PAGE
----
Thanks for your replies, gents. Dana Gioia memorizes his poems, so he is making maximum eye contact when he acts them out. You can’t overestimate the expressive value of eye contact.

    • thomasbrady said,

      June 13, 2012 at 1:19 pm

      Eye contact!

      That’s a salesman’s trick.

      I’d rather listen to poems with my eyes closed.

      I don’t trust poets who memorize their poems—that’s too much self-love.

      I like the poets who don’t even remember they wrote the poem…oh did I write that? Now that’s real charm…

  3. bill said,

    June 14, 2012 at 10:38 pm

    Goodness, I’ve always wondered when I would be able to accuse someone of logocentrism. I think it refers to the belief that the spoken word has a metaphysical presence lacking in writing. I guess I would like to shift the argument to say that the poem performed in the scene that includes the bodily presences of the participants and their non-verbal communications should not be devalued in favor of the pure flow of words in an artificial darkness. Might as well stay home!

    • thomasbrady said,

      June 15, 2012 at 6:38 pm

      Bill,

      When it comes to poetry, in many cases, I would like to “stay home.” I don’t think Keats is better in a big arena with thousands of fans. I don’t think he ever will be. I’d rather be the silent ghost unseen by his side while he composes “Ode to a Nightingale” in his little garden…

      Tom

  4. bill said,

    June 16, 2012 at 10:50 am

    Absolutely, TB. The readings I went to as a kid put me off poetry for decades. I’ve just discovered that readings CAN be good.

    • thomasbrady said,

      June 16, 2012 at 12:41 pm

      When I think of how much ‘poetry readings’ are now the most important part of po-biz, I wonder if this is a flaw. Poetry, when it had more genuine readers (not just poets pretending to read other poets), was a ‘stay at home’ thing: in a nice comfy chair in the den, one would pull down an old, warm anthology off the shelf…of course now there’s a 70 inch TV in that den today…but poetry doesn’t have to compete with TV…TV hasn’t killed poetry—that’s just an excuse. I think it might be closer to the truth that too many local big-ego poets giving local poetry readings have killed poetry…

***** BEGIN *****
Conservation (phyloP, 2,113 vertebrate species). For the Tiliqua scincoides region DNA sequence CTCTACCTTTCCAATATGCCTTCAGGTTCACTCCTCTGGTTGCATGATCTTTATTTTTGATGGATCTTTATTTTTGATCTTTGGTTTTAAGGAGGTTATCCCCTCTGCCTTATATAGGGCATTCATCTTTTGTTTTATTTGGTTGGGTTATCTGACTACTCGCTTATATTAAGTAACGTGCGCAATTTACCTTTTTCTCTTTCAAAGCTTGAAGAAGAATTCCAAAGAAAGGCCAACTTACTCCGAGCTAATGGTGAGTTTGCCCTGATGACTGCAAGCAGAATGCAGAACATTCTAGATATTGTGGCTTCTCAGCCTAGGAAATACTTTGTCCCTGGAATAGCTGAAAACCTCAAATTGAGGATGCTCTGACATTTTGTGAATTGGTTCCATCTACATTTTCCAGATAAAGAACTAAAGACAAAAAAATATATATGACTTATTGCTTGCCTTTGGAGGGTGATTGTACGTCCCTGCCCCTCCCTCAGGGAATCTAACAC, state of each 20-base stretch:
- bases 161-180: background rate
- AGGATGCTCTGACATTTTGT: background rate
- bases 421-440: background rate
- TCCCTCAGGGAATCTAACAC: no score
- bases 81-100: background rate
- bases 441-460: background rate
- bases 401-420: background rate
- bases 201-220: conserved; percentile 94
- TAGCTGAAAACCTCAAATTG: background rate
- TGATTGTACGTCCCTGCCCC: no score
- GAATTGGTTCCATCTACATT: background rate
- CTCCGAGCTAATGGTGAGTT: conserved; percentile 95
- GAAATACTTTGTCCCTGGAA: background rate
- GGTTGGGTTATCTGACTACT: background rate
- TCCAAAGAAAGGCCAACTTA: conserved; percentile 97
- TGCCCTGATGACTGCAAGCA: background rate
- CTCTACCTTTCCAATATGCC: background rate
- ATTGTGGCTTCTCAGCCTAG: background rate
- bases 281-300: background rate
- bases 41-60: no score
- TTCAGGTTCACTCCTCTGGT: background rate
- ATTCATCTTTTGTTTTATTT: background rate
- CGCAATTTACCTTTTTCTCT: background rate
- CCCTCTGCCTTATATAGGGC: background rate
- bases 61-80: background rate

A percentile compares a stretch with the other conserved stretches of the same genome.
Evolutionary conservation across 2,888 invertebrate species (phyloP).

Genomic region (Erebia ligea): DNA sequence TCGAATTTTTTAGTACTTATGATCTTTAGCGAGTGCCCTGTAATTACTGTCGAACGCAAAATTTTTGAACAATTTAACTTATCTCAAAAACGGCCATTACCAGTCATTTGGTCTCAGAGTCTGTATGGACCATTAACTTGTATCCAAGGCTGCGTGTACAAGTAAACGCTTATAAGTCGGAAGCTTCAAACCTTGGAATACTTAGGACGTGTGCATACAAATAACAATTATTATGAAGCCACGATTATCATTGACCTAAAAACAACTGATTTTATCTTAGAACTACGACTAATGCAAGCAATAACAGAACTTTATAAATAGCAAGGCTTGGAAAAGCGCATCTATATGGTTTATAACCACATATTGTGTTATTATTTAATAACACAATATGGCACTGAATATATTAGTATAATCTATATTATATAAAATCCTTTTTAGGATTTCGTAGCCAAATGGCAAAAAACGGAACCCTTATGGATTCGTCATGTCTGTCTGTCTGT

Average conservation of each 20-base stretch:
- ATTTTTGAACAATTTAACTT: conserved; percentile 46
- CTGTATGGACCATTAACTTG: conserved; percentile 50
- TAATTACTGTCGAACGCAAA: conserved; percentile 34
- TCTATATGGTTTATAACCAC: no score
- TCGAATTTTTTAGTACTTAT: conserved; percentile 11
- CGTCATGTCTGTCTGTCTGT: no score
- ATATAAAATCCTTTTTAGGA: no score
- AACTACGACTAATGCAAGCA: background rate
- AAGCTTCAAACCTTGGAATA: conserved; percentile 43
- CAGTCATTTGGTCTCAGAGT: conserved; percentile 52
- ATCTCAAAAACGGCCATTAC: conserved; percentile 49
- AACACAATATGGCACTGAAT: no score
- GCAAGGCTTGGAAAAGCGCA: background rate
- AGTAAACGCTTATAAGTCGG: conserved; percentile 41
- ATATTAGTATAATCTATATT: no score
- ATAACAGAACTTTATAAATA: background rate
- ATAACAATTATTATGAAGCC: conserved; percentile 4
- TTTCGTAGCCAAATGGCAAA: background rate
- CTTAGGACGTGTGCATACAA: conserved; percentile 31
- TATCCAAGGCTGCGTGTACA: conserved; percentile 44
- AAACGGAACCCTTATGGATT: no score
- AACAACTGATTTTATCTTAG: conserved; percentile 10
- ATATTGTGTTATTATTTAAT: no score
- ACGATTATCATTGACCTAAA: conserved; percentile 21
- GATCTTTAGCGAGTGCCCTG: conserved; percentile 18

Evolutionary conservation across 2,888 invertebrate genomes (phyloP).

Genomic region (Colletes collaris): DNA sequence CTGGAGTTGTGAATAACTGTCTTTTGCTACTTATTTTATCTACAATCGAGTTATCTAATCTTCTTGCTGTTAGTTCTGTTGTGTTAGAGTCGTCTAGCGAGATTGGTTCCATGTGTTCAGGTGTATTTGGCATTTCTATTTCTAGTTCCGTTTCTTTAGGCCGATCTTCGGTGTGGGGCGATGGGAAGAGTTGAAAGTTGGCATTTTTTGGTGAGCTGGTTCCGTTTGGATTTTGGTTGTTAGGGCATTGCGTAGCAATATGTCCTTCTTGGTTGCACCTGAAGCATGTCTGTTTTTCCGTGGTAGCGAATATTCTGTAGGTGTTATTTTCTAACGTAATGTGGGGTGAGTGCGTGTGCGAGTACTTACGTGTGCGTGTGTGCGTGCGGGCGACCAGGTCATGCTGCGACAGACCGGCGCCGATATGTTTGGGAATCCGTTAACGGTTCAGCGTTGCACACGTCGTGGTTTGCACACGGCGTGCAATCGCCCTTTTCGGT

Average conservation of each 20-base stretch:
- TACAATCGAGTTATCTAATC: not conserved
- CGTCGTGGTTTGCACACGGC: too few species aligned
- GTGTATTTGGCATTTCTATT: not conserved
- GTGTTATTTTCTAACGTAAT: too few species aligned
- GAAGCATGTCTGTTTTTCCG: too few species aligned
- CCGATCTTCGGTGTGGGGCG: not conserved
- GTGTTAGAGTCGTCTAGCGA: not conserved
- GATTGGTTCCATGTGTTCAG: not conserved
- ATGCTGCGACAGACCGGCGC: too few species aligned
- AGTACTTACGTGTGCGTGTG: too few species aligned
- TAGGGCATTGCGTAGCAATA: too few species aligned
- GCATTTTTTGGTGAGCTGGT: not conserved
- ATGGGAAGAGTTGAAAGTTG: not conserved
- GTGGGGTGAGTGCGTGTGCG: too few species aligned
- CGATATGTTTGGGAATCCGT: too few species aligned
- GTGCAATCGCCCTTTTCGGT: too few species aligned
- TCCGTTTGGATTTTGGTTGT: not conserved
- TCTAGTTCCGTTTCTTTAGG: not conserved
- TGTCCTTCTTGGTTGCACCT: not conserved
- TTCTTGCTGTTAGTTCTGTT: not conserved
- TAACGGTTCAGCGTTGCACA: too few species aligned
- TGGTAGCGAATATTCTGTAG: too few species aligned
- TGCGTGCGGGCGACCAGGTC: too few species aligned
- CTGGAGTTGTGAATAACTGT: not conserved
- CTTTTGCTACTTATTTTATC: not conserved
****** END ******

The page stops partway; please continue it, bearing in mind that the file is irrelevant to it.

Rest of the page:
5. Des said,

    June 18, 2012 at 1:47 am


Leave a Reply

Fill in your details below or click an icon to log in:

WordPress.com Logo

You are commenting using your WordPress.com account. Log Out / Change )

Twitter picture

You are commenting using your Twitter account. Log Out / Change )

Facebook photo

You are commenting using your Facebook account. Log Out / Change )

Google+ photo

You are commenting using your Google+ account. Log Out / Change )

Connecting to %s

Follow

Get every new post delivered to your Inbox.

Join 1,266 other followers

%d bloggers like this: